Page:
He was kind of a big deal, ca. 4,300 B.C.
Yet for all of the wealth and status Mitri achieved in life, what captivates most people today is those eyes.
If there was one thing better than being a scribe in ancient Egypt, it was being an overseer of scribes. Theirs was an elite profession - and they knew it.
You could forgive the scribes for being a little conceited; they knew that everybody needed them.
If you wanted to plan a tomb, temple or pyramid, you needed a scribe. If you wanted to conduct a spot of international diplomatic correspondence, you needed a scribe. To collect taxes and tribute and keep the bureaucracy turning, you needed a scribe. And if you wanted to woo a pretty young lady in the next village with a love poem, you needed a scribe.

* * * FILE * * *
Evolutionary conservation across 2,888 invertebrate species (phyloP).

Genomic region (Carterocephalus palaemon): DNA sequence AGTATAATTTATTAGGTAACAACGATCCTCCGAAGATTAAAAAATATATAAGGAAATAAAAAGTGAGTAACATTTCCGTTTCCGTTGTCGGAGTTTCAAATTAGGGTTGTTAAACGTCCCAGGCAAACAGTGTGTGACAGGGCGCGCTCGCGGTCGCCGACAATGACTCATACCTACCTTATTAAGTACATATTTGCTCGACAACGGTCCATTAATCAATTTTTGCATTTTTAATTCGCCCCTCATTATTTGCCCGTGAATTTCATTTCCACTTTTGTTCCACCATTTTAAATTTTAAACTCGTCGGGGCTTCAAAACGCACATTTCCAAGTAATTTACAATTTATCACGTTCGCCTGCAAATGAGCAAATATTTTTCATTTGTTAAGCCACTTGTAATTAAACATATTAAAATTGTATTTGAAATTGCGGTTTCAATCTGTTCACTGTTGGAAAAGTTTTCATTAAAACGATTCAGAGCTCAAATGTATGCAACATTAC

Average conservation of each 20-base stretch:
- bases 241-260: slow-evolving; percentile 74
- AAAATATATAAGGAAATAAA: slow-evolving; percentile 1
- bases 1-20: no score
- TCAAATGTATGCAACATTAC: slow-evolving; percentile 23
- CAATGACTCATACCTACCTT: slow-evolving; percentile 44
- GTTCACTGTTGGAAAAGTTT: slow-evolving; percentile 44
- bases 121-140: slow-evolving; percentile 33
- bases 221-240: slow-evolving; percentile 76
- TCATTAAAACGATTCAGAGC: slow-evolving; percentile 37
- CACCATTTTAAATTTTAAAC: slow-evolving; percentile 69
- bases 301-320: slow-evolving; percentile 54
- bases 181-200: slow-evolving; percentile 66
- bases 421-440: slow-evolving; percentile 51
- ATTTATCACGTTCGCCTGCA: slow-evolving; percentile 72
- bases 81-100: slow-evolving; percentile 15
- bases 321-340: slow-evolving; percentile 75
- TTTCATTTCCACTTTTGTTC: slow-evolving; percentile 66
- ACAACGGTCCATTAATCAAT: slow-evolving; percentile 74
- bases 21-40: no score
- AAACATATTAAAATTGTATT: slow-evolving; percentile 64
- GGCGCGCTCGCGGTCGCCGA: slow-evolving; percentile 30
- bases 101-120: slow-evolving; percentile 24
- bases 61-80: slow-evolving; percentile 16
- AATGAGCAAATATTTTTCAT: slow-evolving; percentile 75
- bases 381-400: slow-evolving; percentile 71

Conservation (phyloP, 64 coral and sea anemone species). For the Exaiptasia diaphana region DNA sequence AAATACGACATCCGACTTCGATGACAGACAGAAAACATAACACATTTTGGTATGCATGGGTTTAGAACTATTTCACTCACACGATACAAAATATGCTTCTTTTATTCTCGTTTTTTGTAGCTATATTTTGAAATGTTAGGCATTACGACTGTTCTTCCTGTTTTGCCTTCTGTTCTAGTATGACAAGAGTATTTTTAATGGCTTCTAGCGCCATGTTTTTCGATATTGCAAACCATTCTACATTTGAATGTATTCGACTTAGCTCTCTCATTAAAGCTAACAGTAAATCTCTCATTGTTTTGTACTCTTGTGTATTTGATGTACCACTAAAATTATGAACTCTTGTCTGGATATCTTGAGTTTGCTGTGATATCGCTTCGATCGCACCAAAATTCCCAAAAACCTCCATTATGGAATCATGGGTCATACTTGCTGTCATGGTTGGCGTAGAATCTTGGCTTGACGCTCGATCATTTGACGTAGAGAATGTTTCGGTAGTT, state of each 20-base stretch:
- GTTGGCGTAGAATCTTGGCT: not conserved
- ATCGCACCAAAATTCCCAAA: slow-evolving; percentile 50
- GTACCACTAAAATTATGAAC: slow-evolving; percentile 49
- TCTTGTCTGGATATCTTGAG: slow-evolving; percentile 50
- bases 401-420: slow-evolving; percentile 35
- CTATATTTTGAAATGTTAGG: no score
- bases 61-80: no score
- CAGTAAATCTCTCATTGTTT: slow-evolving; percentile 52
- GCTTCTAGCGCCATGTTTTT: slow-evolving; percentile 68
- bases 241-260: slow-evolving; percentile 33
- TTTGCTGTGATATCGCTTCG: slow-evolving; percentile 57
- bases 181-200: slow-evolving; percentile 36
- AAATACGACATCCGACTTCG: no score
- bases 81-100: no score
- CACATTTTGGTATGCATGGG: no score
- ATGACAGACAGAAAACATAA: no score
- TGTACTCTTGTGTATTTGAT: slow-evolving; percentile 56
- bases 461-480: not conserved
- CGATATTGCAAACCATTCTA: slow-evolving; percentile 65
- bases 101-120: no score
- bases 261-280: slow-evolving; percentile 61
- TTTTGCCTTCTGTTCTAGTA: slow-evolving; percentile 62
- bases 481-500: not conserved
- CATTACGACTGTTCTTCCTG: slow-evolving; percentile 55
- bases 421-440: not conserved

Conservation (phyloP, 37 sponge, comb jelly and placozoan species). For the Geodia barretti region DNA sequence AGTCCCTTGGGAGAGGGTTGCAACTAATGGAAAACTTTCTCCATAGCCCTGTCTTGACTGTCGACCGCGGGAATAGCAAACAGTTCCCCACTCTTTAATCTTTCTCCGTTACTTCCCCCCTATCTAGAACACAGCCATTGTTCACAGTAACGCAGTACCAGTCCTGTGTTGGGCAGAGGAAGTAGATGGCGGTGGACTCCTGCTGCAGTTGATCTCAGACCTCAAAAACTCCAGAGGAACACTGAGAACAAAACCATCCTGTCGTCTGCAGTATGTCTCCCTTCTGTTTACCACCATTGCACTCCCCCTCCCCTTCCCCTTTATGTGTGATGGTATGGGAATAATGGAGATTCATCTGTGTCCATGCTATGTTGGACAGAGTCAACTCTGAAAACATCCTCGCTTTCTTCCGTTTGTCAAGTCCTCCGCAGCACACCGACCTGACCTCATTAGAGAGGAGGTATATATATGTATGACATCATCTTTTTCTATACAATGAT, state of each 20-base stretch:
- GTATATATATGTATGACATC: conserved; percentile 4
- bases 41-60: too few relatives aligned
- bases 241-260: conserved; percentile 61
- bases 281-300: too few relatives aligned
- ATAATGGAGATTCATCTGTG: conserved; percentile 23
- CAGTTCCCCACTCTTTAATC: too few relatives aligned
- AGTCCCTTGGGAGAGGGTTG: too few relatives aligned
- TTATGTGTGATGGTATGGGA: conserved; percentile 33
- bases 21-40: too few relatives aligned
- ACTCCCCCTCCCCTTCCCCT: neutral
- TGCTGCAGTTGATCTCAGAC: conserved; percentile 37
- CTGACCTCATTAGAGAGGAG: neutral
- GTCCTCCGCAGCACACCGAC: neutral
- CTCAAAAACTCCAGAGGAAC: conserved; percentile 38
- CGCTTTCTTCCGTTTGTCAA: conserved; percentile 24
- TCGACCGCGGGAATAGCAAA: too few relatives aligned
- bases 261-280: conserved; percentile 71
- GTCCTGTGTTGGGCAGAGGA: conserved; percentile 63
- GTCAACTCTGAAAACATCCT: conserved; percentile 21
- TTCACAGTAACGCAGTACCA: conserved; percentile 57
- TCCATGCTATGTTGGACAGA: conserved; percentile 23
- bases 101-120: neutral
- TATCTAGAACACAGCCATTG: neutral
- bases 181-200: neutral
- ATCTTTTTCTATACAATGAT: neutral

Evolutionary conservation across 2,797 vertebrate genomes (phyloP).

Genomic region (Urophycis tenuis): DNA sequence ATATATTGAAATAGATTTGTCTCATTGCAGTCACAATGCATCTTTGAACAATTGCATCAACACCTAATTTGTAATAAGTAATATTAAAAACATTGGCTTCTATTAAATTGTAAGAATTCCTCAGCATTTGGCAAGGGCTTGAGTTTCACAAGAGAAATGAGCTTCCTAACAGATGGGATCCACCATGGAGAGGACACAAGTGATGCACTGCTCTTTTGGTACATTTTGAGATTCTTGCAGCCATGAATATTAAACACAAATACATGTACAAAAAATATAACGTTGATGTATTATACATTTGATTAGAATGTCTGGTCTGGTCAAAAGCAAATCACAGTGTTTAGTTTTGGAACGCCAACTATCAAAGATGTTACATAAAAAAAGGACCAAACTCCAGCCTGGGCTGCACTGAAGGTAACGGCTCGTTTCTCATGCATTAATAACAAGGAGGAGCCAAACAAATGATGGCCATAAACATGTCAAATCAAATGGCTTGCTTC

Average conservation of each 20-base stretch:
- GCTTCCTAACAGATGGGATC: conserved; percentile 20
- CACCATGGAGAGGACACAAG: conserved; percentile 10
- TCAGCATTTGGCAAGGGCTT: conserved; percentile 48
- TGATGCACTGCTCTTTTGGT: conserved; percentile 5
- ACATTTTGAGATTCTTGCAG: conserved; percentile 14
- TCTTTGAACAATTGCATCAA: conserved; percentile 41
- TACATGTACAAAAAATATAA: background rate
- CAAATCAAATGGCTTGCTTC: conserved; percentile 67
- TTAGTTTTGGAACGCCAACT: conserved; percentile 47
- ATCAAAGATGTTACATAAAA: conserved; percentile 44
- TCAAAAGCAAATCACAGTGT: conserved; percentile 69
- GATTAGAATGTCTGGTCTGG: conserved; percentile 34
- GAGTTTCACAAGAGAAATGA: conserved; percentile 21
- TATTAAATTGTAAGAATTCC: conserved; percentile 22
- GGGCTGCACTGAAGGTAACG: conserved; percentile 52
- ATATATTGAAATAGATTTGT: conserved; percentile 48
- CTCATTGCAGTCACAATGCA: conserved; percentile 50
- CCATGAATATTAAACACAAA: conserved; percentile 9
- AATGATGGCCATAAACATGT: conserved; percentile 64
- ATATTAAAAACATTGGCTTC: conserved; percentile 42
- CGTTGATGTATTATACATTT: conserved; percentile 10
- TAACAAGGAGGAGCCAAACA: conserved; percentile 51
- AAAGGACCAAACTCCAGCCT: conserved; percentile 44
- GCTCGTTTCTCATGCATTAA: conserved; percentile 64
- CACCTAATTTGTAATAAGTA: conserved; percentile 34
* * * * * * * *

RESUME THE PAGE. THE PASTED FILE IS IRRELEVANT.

The scribes were in demand, and so could command high fees for their services. It is no wonder then that they used their earthly position to commission grand tombs to meet their needs for eternity.
Mitri lived during Egypt's late 5th Dynasty and served his pharaoh – possibly king Unas – around 2,400 BC. He built a large tomb at the south-eastern corner of the enclosure of the Step Pyramid, near King Unas' causeway.
When Mitri's tomb was discovered in 1926, a number of wooden statues of varying condition were found inside. One was in such a poor state that it was actually thrown away. This statue however, is a different story. It often has a mesmerizing effect on the viewer. It's the eyes.
The sculptor has ringed the eyes with copper and used beautiful rock crystals to give Mitri a calm gaze of deep grey. The grey crystals often appear blue in photos. It's a striking effect.
The rest of the statue shows Mitri sitting in the traditional pose of scribes with his legs crossed. He spreads a roll of papyrus on his lap and holds a pen in his right hand.
Mitri was among the elite group of literate individuals, and wanted to make sure that he was recognised in the afterlife as a man of wisdom and learning.
This amazing statue of Mitri now resides in the Egyptian Museum in Cairo (JE 93165)
Photo: Matthias Lensing-Rossbach